whom I miss and the Thon
. Thank you, jdjunkie
for such a brilliant idea.
Summary: After the apocalypse, this is all that's left.
Jack shoved his hands in his pockets and thought about going back to the cabin for his gloves. It wasn't that cold yet, but by sunset it could be nippy. He decided to tough it out. It wouldn't be that cold, and the cabin was half a mile away. He also didn't know where he'd left his gloves. He'd be fine.
“Cabin” was a generous word for the structure a half a mile away. It was a one-room log building with a fireplace at one end and a bed at the other. It had a small table, two small chairs, and a small window. It was... very small. Carter hadn't been very happy about his choice of location.
“It's too far away from the settlement, sir,” she'd told him.
“It's a mile away, Carter. I can be here in 15 minutes.”
She'd handed him one of the remaining radios. “Make it 10.”
He'd complained about the radio and finally relented just to shut her up.
Carter's new home was also their headquarters. She, as the recently elected mayor of their ragtag band, had a small room in the back of the Quonset that served as the base of operations for the whole community... such as it was. The second Quonset held a kitchen, complete with counters, storage space, and long tables. They had a little propane as well, but they were saving what was left for the coming winter. Winters on P49 986 weren't severe. It was warmer than Minnesota, but colder than Colorado. They did get snow and the occasional blizzard. So they were rationing the propane.
He remembered their first visit to P49 986. It had been Spring.“Ah, trees,” he said, stepping through the Stargate.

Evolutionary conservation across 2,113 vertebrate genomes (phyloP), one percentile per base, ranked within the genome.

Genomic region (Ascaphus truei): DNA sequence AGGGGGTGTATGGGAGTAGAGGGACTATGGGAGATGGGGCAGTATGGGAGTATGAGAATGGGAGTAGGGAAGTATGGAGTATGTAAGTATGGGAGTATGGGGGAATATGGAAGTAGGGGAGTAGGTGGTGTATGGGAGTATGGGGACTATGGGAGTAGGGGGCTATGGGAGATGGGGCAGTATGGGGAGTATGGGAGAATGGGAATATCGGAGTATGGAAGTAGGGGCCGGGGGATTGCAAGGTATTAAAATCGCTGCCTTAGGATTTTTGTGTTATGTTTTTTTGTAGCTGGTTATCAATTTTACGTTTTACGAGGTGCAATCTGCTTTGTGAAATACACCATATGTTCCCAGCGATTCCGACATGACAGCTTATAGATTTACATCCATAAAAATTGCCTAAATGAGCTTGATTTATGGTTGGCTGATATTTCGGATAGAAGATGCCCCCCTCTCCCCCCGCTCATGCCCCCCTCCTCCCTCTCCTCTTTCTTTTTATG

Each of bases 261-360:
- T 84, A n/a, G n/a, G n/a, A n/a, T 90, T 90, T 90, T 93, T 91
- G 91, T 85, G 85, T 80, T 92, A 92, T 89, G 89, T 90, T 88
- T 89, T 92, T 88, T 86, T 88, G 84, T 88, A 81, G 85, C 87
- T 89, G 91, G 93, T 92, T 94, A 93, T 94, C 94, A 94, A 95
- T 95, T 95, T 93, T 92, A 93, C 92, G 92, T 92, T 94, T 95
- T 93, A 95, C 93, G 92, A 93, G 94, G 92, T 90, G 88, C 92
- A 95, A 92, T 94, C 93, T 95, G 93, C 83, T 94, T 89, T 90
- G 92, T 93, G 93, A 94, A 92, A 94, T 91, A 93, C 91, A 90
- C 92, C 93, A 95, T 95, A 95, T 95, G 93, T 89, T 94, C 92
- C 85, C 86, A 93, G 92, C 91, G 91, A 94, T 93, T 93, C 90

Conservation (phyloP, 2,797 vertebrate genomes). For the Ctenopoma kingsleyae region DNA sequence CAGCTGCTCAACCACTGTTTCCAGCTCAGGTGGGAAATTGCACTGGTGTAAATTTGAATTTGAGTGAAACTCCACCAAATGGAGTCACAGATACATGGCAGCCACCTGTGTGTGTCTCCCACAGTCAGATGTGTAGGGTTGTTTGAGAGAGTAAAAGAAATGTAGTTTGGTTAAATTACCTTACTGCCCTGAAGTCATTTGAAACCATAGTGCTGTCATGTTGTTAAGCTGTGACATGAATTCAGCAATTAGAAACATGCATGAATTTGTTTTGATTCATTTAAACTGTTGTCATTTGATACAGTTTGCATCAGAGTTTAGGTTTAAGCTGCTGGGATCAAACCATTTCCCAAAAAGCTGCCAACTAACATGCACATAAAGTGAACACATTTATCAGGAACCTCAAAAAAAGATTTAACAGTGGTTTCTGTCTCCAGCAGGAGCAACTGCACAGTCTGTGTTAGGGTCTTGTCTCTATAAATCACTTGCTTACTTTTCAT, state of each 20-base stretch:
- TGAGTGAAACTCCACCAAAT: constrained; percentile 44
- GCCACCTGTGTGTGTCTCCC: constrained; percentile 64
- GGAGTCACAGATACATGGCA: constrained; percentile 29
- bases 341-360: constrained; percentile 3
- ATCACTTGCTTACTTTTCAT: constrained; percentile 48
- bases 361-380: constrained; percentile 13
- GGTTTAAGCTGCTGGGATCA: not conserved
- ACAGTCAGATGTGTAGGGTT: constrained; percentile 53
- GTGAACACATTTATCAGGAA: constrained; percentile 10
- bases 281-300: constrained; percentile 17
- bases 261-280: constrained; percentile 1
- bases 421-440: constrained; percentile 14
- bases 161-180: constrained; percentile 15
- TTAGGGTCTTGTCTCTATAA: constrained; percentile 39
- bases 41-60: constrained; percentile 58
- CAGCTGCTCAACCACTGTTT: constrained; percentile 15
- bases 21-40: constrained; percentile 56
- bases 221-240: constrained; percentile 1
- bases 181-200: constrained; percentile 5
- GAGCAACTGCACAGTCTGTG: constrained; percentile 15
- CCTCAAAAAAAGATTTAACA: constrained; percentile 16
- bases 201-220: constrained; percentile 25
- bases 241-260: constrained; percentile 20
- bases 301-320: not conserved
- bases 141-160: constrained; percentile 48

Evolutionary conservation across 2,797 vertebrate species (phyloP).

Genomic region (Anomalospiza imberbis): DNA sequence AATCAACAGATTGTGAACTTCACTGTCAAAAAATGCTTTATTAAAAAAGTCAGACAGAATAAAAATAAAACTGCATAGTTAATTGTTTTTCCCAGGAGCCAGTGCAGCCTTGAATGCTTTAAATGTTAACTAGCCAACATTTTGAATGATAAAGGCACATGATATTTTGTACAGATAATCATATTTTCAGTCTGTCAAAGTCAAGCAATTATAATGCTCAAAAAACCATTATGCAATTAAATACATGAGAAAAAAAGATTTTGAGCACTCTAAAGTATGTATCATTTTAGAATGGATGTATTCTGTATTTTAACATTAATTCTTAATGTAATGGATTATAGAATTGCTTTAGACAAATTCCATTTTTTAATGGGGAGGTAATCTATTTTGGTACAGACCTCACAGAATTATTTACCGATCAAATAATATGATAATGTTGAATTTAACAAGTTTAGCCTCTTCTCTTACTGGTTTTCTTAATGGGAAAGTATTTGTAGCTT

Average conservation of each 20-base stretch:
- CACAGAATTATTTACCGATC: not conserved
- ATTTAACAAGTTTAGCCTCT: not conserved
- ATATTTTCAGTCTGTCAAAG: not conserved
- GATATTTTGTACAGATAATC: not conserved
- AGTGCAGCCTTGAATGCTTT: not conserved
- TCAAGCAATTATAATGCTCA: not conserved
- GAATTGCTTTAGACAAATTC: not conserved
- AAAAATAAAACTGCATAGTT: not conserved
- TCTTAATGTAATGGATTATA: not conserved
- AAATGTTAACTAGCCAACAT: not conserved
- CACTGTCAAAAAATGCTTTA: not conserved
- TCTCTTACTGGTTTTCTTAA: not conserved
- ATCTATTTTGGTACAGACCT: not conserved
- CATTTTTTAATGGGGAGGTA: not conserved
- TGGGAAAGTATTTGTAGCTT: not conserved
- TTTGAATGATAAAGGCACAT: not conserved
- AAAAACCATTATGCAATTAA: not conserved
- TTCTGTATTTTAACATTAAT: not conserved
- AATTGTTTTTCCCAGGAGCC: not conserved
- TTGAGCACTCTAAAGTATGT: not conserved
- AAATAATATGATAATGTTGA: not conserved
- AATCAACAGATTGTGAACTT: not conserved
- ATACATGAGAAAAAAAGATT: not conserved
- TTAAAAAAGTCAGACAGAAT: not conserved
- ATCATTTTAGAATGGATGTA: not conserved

“Did you expect anything else, O'Neill?” Teal'c asked.
“I didn't,” Jack said. “I was just noting.”
“As you do every single time we come to a planet with trees,” Daniel said.
“Except when there's sand,” Carter added. “And then he says, 'Ah, sand.'”
“This is quite true.” Teal'c made his way down the steps to join Carter who was already beside the DHD. “O'Neill's observational skills are always keen.”
“So, Jack, shall we explore the trees?” Daniel had his binoculars out, scanning the treeline to the east.
“If you insist, Daniel. Let's explore the trees.” Jack put on his sunglasses and made his way west, not waiting for the others, including a sputtering Daniel, to follow.
Jack smiled. He missed Daniel so much.
What a quiet, uneventful mission that had been. They'd done an eight mile hike through the trees, past a meadow, over a small hill to a meandering river. Then they'd followed the river for two miles and made camp for the night. “There's nothing here,” Daniel said, a coffee cup in his hand.
“Trees,” Daniel finished. “Yes, Jack, we got that. But other than trees...”
“Nothing,” Sam said.
“It is, however, quite restful.” Teal'c stood looking at the sun dipping down into the river. The colors—red and orange and gold—shone on the water.
“So tomorrow we head home.” Jack turned over his mug and placed it on a log by the fire. “We'll set watch tonight, just in case, but I don't think we're going to be attacked by anything other than this planet's version of a raccoon... unless the trees start moving or something.”
They didn't have any problems. In the morning when Jack came out of his tent, Daniel and Carter—and possibly Teal'c...although it was always hard to tell with him--were conspiring by the fire.
“Whatcha doin', kids?”
“We're going to leave a cache here,” Daniel said. “Sam wants to leave the camp shovel, I'm going to leave a pencil and one of my journals, and Teal'c's going to leave a couple of energy bars.”
“And you're doing this, why?” Jack asked, thinking that maybe he wasn't awake enough for any of it to make sense.